How Three Physician Scientists Are Taking Strides to Improve Our Health


Brain injuries, cancer, infections, and wound healing are some of the complex and pressing health concerns we face today. Understanding the basic science behind these diseases and biological processes is the key to developing new treatments and improving patient outcomes. Physician scientists—medical doctors who also conduct laboratory research—are essential to turning knowledge gained in the lab into innovative treatments, surgical advances, and new diagnostic tools.

In this blog, we highlight the work and impact of three surgeon scientists funded by NIGMS at different stages in their careers: Dr. Nicole Gibran (current grantee), Dr. Rebecca Minter (former grantee), and Dr. Carrie Sims (former grantee). Their work, despite the historical underrepresentation of women in the physician scientist training community, has led to revolutionary surgical treatments, new therapeutics, better screening, and improved quality of life for patients.

Dr. Nicole Gibran: Transforming Burn Recovery

Profile picture of Nicole Gibran with curly brown hair and eyeglasses, smiling.
Dr. Nicole Gibran, director of University of Washington’s Regional Burn Center at Harborview and University of Washington’s David and Nancy Auth-Washington Research Foundation Endowed Chair for Restorative Burn Surgery. Credit: University of Washington Medicine.

Dr. Nicole Gibran has built an impressive career treating burn victims and helping them regain their function, strength, mobility, and quality of life. As the director of the University of Washington’s Regional Burn Center at HarborviewLink to external web site which treats more than 900 burn patients each year, Gibran splits her time between patient care and researching the biological processes that drive wound healing and repair.

Scientists still don’t fully understand how the body repairs wounds, and clinicians are unsure how to treat wounds more effectively while reducing scarring. Gibran tries to address these knowledge gaps in her lab. Her work focuses on understanding the mechanisms of wound repair, especially how nerves contribute to inflammation and scarring. Nerves in the skin trigger the release of proteins at different stages of the inflammation response after a burn injury, and Gibran’s lab has identified key proteins and receptors that signal scar formation at the injury site. Understanding why, how, and when scars form after burns could help scientists develop better burn treatments that preserve tissue function, maximize recovery, and reduce scarring.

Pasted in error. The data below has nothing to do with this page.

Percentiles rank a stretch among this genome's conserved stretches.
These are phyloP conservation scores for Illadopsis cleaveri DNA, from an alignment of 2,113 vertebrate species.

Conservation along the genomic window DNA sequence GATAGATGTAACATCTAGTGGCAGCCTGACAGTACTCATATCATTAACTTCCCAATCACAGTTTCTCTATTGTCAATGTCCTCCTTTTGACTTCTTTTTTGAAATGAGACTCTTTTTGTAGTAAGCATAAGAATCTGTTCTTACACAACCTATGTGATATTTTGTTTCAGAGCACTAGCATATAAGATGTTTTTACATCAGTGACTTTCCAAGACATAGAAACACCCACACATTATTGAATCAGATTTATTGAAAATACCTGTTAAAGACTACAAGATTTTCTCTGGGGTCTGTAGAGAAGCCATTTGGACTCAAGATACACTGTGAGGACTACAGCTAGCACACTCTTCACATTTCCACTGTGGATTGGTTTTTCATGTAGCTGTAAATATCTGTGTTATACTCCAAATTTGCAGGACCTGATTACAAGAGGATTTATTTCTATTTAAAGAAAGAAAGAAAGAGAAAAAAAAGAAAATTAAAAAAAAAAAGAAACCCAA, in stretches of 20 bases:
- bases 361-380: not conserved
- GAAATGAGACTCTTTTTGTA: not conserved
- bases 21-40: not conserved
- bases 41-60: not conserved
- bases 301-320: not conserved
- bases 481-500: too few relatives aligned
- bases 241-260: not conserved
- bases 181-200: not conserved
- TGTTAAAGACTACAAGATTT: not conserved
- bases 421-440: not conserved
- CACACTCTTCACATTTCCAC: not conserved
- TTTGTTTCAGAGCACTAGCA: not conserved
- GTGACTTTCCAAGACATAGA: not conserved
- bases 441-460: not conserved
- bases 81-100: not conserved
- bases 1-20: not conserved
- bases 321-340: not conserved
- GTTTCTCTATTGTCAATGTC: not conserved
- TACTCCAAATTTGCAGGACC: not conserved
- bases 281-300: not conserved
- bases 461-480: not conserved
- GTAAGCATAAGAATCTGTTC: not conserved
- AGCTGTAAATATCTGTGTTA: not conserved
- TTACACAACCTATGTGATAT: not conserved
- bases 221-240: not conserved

Gibran demonstrates a unique ability and commitment in bringing together people of different backgrounds and experiences. For example, she convinced the scientific burn community to include patients among every working group at all state-of-the-science symposia, regardless of the topic. As a result, researchers now see and hear from patients as they discuss everything from nutrition to future treatment directions. She believes that researchers and clinicians “need to find more opportunities to hear the patient’s voice” so they better understand their gaps in knowledge.

Severe burns are traumatic injuries that damage not only the skin and surrounding tissues, but also the mind. Burn patients can be left with deformities and scarring that affect how the public views them and how they navigate the world. Gibran hopes to change that. She advocates for increased public awareness of burn injuries Link to external web site and ensures that all patients treated at the University of Washington Burn Center have access to psychological services early in their care. Gibran’s devotion to her patients’ physical and psychological recovery is a key reason why the burn center is a valuable and esteemed resource for the Washington state community.

To those looking to replicate her incredibly successful funding history and launch their own research careers, Gibran has some advice:

  • Don’t be shy about reaching out to people who could be mentors and counsel you.
  • Learn how to say “no.”
  • Have a good research story to tell.
  • Understand why your research is truly important and how it will directly help patients have better outcomes.
  • Have a good working relationship with your program director.
  • Get creative with finding funding sources.

*Gibran received her initial grant as a young investigator through NIGMS’ now phased-out FIRST (First Independent Research Support and Transition) award. Since then, Gibran has received many R01 grants through NIGMS.

Dr. Rebecca Minter: Rethinking Surgical Training

Profile picture of Rebecca Minter wearing a red surgeon's cap with the Bucky Badger mascot and a white surgeon's jacket, smiling.
Dr. Rebecca Minter, chair of the Department of Surgery at the University of Wisconsin–Madison. Credit: UW Department of Surgery. Credit: Andy Manis.